Drinking water and wastewater systems account for approximately 3 percent to 4 percent of energy use in the United States [… and] Studies estimate potential savings of 15 percent to 30 percent that are “readily achievable” in water and wastewater plants
– Consider what the most cost effective residential and commercial solutions might be
ourworldindata.org has information on emission mitigation costs for the commercial and residential sector, and how cost effective each solution might be when looking at the return on the money spent
Building efficiency in new builds might be one of the most effective abatement options
Comparatively, some retrofitting options may not have a significant abatement impact – although, some are quite cost effective.
How To Address Emissions In Agriculture, Forestry, & Other Land Use (AFOLU)
What Are Agriculture, Forestry, & Other Land Uses?
Agriculture includes agricultural activities and practices – on farms, ranches, and so on
Forestry includes managed forests, and areas with higher tree density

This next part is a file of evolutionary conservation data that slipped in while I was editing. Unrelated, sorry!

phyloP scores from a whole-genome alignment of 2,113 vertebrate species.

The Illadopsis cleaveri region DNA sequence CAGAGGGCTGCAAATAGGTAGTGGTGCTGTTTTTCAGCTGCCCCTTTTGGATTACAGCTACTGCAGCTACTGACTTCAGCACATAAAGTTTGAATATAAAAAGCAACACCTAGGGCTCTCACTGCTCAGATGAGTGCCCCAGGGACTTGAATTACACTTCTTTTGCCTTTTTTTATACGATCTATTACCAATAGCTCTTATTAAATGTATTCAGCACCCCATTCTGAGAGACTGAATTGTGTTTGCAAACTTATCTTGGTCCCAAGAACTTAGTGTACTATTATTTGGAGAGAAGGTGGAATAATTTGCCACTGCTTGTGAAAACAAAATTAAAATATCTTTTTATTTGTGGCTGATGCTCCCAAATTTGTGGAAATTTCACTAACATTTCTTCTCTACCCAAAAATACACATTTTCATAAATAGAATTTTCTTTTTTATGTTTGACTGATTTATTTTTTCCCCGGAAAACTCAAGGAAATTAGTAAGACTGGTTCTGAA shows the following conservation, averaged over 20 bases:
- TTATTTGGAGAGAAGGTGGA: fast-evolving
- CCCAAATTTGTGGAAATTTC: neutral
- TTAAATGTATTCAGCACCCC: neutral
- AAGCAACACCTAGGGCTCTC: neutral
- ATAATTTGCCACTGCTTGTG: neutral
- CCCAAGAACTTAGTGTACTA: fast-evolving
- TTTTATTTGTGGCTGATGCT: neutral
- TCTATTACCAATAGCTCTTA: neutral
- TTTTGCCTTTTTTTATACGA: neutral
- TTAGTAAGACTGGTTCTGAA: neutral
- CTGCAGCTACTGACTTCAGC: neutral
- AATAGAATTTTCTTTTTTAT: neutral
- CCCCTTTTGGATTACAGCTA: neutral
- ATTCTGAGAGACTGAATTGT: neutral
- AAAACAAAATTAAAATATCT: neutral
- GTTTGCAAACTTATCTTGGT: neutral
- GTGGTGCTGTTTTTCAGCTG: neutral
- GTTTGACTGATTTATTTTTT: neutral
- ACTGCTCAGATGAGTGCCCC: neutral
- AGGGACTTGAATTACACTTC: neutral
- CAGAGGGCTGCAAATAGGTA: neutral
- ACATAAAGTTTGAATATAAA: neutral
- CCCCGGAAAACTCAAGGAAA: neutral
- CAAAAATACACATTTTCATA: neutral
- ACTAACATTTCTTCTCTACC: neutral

Other land uses includes the management of land area – either for their current use, or their conversion to another land use (like the conversion of forests to agricultural land)
Grouping Agriculture, Forestry, & Other Land Use Together
Agriculture is one form of land use (amongst the other types of uses land can be used for)
And, forests (which can act as a carbon sink) can be cleared and converted to farms and ranches (forms of agriculture)
These three things can be grouped together when it comes to analysing emissions
Emissions Breakdown Between Agriculture, Forestry, & Land Use Emissions
One breakdown of total global greenhouse gases from AFOLU indicates that Land Use leads at 5.54 million CO2e, Agriculture is second at 5.08 million CO2e, and Forestry is third at 1.18 million CO2e
From epa.gov, in 2014:
Of the 24% of [all] global greenhouse gas emissions [from all sectors] that [Agriculture, Forestry & Land Use was responsible for … ] emissions from this sector [came] mostly from agriculture (cultivation of crops and livestock) and deforestation [but]… ecosystems remove [CO2] from the atmosphere by sequestering carbon in biomass, dead organic matter, and soils, which [offsets] approximately 20% of emissions from this sector.
So, land areas containing plants, trees, vegetation, soils and organic matter can act as a carbon sink that absorbs CO2 from the atmosphere.
Main Causes Of Emissions In AFOLU